Saturday, February 11, 2012

Excel Apps for Android: Documents to Go

Educators looking for ways to integrate tablet devices into their daily work may be interested to know that there are a variety of apps out there that allow access to Excel workbooks. None are particularly fancy---you will not have the same functionality as with Excel software. But there's no harm in looking for things which allow for basic data collection and analysis. Previously in this series, we looked at OfficeSuite and QuickOffice. Today, let's talk about Documents to Go. More specifically, "Sheet to Go". I'm really trying not to make a joke about "the runs" here, but hey, they started it. Don't they know I'm really 12 years old inside?

I really want to like Documents to Go. I remember using this with my Palm OS devices and it was such a handy app. For Android, there is a Main App version that is free. With this version, you can view Office documents, but you can't create or edit them. To do that, you need the Full Version ($14.99).

First, the good news. (This won't take long.) Color formatting remained. And, this is the only app that keeps the hidden sheet I inserted in the workbook hidden. Other than that, I don't have much else that's nice to say about the way this app displays my sheet. Borders are gone. No text wrap. No graphs...sorta. If I click the pie chart (!) icon in the upper righthand corner, it gives me the option to see the two graphs.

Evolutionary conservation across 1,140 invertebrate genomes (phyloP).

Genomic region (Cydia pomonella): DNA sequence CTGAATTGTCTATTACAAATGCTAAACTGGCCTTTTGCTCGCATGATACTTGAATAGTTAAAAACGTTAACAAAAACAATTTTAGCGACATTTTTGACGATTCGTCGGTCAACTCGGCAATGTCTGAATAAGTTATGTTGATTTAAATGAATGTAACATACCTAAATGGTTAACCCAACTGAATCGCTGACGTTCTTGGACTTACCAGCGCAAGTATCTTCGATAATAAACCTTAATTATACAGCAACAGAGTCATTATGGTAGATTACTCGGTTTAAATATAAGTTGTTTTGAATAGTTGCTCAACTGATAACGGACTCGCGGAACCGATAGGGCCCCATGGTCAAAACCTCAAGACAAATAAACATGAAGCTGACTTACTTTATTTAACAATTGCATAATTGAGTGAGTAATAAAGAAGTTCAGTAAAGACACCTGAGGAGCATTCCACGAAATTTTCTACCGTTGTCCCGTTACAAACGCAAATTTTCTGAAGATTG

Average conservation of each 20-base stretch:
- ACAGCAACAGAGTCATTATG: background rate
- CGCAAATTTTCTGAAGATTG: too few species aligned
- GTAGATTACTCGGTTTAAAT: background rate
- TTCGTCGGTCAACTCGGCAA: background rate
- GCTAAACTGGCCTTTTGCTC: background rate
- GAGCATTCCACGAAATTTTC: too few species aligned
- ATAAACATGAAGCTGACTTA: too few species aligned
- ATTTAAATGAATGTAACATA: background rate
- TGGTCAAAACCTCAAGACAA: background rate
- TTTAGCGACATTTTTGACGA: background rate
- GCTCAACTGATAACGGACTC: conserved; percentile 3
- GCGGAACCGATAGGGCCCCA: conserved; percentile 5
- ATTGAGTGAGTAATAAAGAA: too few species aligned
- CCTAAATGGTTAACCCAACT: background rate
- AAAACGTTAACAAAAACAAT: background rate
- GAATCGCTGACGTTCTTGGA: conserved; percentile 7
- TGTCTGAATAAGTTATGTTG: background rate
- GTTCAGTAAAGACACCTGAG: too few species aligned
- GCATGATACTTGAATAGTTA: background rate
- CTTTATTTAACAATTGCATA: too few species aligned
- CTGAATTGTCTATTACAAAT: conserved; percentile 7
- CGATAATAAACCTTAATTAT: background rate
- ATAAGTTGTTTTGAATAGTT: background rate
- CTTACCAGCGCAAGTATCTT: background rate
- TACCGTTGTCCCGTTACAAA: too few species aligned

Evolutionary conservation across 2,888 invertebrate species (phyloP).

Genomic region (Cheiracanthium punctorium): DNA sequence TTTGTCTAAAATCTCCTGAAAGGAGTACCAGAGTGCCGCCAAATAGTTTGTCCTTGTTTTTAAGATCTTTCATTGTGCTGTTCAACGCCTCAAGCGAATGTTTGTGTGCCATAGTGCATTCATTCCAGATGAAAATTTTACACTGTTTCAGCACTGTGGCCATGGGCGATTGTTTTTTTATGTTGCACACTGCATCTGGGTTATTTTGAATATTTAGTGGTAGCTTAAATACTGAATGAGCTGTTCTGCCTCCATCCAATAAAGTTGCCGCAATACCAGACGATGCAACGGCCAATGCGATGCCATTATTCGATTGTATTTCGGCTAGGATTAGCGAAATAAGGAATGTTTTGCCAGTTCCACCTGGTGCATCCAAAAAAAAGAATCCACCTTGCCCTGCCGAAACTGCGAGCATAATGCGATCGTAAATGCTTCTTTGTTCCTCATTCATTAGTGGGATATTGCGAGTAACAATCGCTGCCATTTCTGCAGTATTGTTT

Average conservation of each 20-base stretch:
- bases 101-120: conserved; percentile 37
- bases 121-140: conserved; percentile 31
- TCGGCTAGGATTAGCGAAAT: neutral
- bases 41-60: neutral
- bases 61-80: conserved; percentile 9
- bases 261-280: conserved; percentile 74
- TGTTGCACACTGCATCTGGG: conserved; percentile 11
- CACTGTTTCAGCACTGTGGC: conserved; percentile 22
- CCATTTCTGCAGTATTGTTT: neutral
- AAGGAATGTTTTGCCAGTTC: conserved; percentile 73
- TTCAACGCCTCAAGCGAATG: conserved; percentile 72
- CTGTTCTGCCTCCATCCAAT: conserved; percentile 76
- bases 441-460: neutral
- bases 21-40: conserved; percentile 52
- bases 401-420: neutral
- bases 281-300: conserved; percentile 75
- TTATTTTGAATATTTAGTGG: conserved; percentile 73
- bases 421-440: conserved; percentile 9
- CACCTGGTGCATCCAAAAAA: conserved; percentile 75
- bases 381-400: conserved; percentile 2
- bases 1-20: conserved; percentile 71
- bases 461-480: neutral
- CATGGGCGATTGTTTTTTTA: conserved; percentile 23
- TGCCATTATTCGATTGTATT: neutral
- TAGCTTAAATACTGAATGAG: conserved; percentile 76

Moving on. What happens when I add data?

Actually, we're a bit better off than with OfficeSuite. At least my formulas still work. And the graphs? They're building, too. Data input-wise, it's got its Sheet together. Ahem.

Your editing options are less fancy than QuickOffice. This is not an app that will do any sort of heavy lifting if you need to write formulas or build a workbook. Kind of a "look, but don't touch" approach.

How does it treat worksheets that you just want to look at, then?

It's not too bad. Like QuickOffice, it keeps my original formatting, but the numbers are a bit easier to read. Out of the three apps we've looked at so far, this is the only one that also kept the formatting for the graphs.

So, if you need to take your Sheet on the Run, then Documents to Go does a passable job. I still like the versatility of QuickOffice better, but the fact that Documents to Go has a free version is a great entry point for a teacher who just wants to think about how to integrate their Excel documents with a tablet device before ponying up some money. This Sheet don't stink.

This is the end of the app reviews---at least for apps which don't require a 3G or wifi connection. We'll take a look at Docs in the next post.


  1. Thanks for reviewing these Android apps. I'll give the link to my newsletter subscribers this week, and I'm sure they'll find your reviews helpful.

  2. Thank you! I hope that others will share more about their experience with using these apps. I'd love to know more about what's working for people (and why).